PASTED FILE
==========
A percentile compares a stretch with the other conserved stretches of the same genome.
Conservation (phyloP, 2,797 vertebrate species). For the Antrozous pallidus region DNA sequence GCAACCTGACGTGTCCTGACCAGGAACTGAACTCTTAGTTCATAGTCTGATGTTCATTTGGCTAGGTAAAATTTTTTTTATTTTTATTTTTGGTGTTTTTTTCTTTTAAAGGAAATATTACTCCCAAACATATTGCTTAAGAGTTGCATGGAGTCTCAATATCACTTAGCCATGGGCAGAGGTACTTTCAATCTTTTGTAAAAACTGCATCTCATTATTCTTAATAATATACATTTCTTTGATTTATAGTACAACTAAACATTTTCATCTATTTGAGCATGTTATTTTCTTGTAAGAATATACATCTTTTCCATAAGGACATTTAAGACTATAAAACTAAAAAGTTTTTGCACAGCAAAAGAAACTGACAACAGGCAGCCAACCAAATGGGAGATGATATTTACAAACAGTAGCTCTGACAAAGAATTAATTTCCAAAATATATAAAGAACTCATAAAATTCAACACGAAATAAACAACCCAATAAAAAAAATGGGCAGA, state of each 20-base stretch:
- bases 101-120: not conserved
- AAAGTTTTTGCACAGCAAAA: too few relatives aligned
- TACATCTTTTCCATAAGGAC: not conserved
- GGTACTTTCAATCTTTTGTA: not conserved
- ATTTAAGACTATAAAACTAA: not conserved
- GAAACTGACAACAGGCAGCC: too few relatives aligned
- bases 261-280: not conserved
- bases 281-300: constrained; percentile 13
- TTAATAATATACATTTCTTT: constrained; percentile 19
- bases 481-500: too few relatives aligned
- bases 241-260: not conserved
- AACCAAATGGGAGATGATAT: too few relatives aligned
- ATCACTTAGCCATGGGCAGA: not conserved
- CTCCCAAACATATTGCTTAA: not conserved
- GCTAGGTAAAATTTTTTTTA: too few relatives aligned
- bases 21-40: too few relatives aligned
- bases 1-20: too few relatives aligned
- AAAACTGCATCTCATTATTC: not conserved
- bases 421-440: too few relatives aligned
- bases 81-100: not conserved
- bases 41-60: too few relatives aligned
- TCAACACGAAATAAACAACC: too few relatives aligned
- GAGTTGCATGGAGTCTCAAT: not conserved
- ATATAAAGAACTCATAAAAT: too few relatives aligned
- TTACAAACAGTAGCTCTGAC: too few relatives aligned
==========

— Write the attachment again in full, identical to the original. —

A percentile compares a stretch with the other conserved stretches of the same genome.
Conservation (phyloP, 2,797 vertebrate species). For the Antrozous pallidus region DNA sequence GCAACCTGACGTGTCCTGACCAGGAACTGAACTCTTAGTTCATAGTCTGATGTTCATTTGGCTAGGTAAAATTTTTTTTATTTTTATTTTTGGTGTTTTTTTCTTTTAAAGGAAATATTACTCCCAAACATATTGCTTAAGAGTTGCATGGAGTCTCAATATCACTTAGCCATGGGCAGAGGTACTTTCAATCTTTTGTAAAAACTGCATCTCATTATTCTTAATAATATACATTTCTTTGATTTATAGTACAACTAAACATTTTCATCTATTTGAGCATGTTATTTTCTTGTAAGAATATACATCTTTTCCATAAGGACATTTAAGACTATAAAACTAAAAAGTTTTTGCACAGCAAAAGAAACTGACAACAGGCAGCCAACCAAATGGGAGATGATATTTACAAACAGTAGCTCTGACAAAGAATTAATTTCCAAAATATATAAAGAACTCATAAAATTCAACACGAAATAAACAACCCAATAAAAAAAATGGGCAGA, state of each 20-base stretch:
- bases 101-120: not conserved
- AAAGTTTTTGCACAGCAAAA: too few relatives aligned
- TACATCTTTTCCATAAGGAC: not conserved
- GGTACTTTCAATCTTTTGTA: not conserved
- ATTTAAGACTATAAAACTAA: not conserved
- GAAACTGACAACAGGCAGCC: too few relatives aligned
- bases 261-280: not conserved
- bases 281-300: constrained; percentile 13
- TTAATAATATACATTTCTTT: constrained; percentile 19
- bases 481-500: too few relatives aligned
- bases 241-260: not conserved
- AACCAAATGGGAGATGATAT: too few relatives aligned
- ATCACTTAGCCATGGGCAGA: not conserved
- CTCCCAAACATATTGCTTAA: not conserved
- GCTAGGTAAAATTTTTTTTA: too few relatives aligned
- bases 21-40: too few relatives aligned
- bases 1-20: too few relatives aligned
- AAAACTGCATCTCATTATTC: not conserved
- bases 421-440: too few relatives aligned
- bases 81-100: not conserved
- bases 41-60: too few relatives aligned
- TCAACACGAAATAAACAACC: too few relatives aligned
- GAGTTGCATGGAGTCTCAAT: not conserved
- ATATAAAGAACTCATAAAAT: too few relatives aligned
- TTACAAACAGTAGCTCTGAC: too few relatives aligned